Will a New Movie and an App Help End the Drug War?
Although some people might think that the mission of the Drug Policy Alliance to end the war on drugs is radical, we are actually a relatively tame group of people. Our ranks are composed of lawyers, parents, political analysts and volleyball league leaders. To put it in perspective, our executive director, Ethan Nadelmann, was recently described in a Rolling Stone magazine profile as "a wonky intellectual in dad jeans." We're equal parts cool and geeky and we have a passion for promoting drug policies based on reason and human rights.
As an advocacy group, we're constantly balancing a wide range of interests, including some people who hate drugs but hate the failures of the drug war even more. So, when we were approached about the new documentary film by Adrian Grenier and Matthew Cooke called How to Make Money Selling Drugs, some of us were concerned about whether being connected to a movie with such an edgy title and made by a celebrity, featuring people like 50 Cent and Eminem, would make it seem like we are glamorizing drugs. But once we saw the film, we could see clearly that it is a genuine and intelligent reflection on people who sell drugs, addiction, poverty, racism, law enforcement and the ugly web of corruption created by prohibition. Arianna Huffington called it the "most important movie of the summer."
How to Make Money Selling Drugs pulls no punches. It peels through the layers of the drug trade from street sales to multi-million dollar smuggling operations and reveals how the drug war is designed to be a self-perpetuating boondoggle of wasted tax dollars and broken lives. The film is accessible, clever and provocative -- and moreover, the filmmakers are intent on making sure it has a meaningful impact. Their hope is that it should get people talking about the drug war and wondering what the score is.
Adrian Grenier and his tech-savvy collaborators came to us with the idea of making a mobile application to capture the curiosity of movie goers and feed their appetite for updates and the latest news. This would harness the momentum of the film, give people a way to stay connected and allow them to interact with the content. People will be able to give their opinions about the news, rate the impact and see how their opinions compare to others through real-time ever-changing data visualization. Although admittedly we are not normally in the business of making apps, this was an exciting opportunity to engage new audiences and get their insights on the issue. We are joined in the partnership by Tribeca Film, the Tow Center for Digital Journalism at Columbia University and the Canadian interactive agency Secret Location.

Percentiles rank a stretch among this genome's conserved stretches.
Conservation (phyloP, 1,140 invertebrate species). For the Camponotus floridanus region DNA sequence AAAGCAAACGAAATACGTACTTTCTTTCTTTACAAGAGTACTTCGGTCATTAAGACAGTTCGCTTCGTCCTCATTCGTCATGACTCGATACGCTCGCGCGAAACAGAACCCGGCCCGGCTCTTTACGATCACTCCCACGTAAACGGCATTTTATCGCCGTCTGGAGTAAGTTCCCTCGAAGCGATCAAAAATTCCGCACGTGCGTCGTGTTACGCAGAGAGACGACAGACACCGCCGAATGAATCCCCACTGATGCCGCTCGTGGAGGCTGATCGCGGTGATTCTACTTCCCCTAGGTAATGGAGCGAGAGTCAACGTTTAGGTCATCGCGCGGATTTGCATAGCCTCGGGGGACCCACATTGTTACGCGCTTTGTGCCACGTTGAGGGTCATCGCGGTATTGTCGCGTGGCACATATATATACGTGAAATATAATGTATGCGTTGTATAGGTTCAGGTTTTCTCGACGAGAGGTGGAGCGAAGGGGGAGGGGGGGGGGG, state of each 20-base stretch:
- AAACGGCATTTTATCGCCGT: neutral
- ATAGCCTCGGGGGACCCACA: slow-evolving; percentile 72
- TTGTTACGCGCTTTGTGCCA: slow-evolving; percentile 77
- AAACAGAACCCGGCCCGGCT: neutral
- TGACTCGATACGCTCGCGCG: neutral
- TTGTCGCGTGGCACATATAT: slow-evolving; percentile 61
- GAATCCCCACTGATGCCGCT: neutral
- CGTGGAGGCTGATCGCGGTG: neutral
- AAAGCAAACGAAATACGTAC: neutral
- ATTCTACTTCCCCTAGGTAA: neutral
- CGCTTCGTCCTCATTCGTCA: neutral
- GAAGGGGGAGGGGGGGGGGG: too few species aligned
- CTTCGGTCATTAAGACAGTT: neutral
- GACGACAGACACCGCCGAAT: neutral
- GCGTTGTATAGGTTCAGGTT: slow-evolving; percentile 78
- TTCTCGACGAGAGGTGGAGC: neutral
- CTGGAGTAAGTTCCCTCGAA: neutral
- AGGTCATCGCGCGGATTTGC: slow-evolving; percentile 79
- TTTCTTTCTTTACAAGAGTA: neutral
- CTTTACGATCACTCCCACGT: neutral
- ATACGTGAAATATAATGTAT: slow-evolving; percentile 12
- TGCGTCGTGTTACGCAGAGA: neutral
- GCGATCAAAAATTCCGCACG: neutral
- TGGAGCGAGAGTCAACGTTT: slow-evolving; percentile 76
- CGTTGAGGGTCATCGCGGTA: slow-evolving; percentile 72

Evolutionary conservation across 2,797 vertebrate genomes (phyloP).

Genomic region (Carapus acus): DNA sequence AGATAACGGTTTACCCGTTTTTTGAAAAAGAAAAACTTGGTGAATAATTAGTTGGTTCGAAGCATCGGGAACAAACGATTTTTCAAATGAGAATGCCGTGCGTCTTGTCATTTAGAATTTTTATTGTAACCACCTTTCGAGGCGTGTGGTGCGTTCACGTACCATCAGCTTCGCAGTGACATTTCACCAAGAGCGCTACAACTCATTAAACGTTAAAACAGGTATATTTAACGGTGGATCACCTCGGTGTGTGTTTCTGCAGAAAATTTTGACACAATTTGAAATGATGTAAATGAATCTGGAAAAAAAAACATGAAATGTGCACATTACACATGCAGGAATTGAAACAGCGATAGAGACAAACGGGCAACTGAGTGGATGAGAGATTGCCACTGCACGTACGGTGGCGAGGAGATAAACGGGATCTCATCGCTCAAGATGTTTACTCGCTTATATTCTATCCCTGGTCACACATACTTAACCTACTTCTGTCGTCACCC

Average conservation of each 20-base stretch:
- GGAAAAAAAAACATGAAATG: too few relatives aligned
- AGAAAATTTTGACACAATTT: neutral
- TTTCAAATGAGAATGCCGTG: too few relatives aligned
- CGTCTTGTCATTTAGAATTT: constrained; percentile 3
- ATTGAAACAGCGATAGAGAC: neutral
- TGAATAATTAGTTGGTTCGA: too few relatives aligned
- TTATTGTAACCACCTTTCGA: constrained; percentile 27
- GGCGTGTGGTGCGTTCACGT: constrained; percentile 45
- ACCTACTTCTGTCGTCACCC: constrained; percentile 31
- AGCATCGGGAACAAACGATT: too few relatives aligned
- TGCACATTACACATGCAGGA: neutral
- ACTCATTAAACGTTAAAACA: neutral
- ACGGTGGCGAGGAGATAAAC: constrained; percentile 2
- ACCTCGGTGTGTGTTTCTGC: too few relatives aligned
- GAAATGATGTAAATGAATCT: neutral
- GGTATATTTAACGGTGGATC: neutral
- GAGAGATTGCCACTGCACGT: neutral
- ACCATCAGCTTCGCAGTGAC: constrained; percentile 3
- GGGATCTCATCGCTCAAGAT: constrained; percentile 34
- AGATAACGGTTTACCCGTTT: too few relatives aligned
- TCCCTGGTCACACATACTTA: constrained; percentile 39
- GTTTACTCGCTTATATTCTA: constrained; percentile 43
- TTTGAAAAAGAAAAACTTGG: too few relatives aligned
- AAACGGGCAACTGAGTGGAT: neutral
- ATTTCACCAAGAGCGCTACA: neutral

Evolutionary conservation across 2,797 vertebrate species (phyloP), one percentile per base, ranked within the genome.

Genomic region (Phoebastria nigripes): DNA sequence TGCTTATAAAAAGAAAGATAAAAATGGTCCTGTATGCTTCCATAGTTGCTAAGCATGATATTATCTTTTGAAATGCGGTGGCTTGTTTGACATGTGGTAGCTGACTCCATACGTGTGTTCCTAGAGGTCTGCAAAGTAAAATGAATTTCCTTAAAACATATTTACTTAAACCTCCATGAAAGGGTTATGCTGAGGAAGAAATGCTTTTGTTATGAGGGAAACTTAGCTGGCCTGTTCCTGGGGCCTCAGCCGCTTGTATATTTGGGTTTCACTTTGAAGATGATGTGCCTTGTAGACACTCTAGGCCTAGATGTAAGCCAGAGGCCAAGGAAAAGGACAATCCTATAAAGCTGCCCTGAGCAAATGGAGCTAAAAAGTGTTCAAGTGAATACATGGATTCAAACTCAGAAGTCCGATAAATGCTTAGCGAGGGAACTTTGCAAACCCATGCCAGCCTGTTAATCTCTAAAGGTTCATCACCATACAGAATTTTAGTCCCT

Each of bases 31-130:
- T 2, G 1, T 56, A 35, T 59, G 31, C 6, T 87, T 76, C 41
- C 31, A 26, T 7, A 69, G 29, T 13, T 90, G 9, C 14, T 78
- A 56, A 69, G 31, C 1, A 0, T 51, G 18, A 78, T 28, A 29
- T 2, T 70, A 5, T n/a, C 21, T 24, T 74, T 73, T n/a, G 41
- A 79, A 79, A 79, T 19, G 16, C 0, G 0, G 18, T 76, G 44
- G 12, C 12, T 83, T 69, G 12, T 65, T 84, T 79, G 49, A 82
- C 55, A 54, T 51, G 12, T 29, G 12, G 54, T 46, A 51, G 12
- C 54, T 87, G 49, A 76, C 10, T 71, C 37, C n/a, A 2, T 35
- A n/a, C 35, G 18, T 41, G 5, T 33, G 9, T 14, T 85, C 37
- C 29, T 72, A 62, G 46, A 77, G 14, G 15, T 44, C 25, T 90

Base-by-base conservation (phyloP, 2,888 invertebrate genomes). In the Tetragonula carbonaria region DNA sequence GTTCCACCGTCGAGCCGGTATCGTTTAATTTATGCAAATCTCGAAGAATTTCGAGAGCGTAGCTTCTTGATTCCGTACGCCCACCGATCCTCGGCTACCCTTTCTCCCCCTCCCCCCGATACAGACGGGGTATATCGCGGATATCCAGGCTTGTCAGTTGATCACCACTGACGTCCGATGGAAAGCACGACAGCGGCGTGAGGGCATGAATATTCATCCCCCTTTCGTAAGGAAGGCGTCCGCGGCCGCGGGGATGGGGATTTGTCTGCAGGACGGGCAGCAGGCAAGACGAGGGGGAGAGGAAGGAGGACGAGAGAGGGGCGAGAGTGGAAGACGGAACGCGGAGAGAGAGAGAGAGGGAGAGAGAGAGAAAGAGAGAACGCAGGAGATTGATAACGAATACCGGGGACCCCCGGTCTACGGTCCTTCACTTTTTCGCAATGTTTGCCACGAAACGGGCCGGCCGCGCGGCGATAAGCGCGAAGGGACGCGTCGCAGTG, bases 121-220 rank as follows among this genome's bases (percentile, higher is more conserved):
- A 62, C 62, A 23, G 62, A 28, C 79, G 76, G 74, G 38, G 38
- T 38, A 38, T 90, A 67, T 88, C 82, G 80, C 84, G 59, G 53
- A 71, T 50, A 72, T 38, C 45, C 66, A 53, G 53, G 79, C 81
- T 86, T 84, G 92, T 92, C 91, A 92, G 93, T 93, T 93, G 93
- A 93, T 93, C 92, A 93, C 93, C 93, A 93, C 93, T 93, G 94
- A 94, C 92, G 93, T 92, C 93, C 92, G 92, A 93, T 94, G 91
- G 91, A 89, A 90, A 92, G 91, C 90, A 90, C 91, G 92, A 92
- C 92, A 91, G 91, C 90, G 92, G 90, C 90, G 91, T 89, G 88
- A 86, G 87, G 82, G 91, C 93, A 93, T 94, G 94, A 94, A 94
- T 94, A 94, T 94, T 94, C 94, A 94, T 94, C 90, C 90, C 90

The app, "Tug of War on Drugs" is free and now available for download from the Apple iTunes store, timed with the theatrical release of the film. Users are drawn into the dialogue with a series of pointed questions meant to draw out their point of view, followed by current news that they can react to by pulling a virtual rope to reflect where they stand. Hopefully, it will translate the platform provided by the film into support for realistic alternatives the drug war, which might not necessarily be cinematic but will save lives by replacing "war" with health, safety and common sense.
This piece originally appeared on The Huffington Post: http://www.huffingtonpost.com/sharda-sekaran/tug-of-war-on-drugs-app_b_3510673.html